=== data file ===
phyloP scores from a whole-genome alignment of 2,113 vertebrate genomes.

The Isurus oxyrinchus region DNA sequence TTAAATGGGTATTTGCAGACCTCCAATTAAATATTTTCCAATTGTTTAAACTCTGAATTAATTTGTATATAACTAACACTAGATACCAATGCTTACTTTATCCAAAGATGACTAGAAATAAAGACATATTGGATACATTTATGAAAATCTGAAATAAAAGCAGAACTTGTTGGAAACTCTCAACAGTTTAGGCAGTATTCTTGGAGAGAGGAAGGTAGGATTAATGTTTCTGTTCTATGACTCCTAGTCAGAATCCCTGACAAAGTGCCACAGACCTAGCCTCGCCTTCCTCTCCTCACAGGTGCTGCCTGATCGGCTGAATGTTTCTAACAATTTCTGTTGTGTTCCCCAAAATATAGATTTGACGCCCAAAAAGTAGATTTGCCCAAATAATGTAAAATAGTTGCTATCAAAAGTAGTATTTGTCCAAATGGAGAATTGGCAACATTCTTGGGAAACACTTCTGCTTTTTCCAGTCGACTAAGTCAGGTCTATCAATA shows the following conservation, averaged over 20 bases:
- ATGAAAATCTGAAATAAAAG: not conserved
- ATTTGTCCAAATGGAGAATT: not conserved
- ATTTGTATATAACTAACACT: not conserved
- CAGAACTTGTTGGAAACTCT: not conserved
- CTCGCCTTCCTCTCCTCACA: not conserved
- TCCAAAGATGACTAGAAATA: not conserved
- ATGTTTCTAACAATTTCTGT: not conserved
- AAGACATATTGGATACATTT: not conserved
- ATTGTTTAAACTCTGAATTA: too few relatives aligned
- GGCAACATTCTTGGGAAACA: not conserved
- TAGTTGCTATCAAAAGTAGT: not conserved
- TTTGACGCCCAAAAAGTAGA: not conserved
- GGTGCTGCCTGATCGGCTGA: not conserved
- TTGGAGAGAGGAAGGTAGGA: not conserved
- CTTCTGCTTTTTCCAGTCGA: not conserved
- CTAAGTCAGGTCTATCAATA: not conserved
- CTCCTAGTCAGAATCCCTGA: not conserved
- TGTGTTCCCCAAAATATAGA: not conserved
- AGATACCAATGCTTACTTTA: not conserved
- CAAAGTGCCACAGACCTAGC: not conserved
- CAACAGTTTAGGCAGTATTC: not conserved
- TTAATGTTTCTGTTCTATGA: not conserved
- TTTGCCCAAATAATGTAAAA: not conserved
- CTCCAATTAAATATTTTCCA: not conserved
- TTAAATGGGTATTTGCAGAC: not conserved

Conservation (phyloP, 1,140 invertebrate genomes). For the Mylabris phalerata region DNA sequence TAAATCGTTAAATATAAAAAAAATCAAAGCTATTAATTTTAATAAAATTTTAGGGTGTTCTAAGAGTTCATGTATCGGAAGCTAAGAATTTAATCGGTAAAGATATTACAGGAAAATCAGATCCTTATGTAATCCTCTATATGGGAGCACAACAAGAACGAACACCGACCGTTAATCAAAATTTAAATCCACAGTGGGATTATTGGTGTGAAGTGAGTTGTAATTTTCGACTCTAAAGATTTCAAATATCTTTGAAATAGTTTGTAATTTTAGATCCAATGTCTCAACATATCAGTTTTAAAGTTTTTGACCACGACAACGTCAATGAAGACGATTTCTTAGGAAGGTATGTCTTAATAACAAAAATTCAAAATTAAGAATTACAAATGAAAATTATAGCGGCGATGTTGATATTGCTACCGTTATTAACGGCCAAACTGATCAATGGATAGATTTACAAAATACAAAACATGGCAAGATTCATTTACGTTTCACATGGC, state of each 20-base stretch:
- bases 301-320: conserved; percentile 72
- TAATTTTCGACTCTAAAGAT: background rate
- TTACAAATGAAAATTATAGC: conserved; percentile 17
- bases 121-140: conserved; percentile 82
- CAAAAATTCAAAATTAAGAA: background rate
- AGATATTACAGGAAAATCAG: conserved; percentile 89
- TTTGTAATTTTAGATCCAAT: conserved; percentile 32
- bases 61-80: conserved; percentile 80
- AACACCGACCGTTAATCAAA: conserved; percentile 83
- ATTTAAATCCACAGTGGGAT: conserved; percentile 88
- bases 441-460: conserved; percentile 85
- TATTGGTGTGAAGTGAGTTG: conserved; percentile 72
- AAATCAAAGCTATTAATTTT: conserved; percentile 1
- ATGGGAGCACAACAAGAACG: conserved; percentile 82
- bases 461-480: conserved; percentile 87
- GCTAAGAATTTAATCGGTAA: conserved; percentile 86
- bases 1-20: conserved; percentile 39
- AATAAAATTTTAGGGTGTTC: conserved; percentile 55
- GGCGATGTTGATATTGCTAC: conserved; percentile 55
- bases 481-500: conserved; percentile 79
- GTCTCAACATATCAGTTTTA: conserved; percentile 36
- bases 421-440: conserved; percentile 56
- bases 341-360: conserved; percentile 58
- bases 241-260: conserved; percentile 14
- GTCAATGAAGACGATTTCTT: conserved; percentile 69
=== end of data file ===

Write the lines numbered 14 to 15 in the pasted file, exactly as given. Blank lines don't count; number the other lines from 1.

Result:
- TTTGACGCCCAAAAAGTAGA: not conserved
- GGTGCTGCCTGATCGGCTGA: not conserved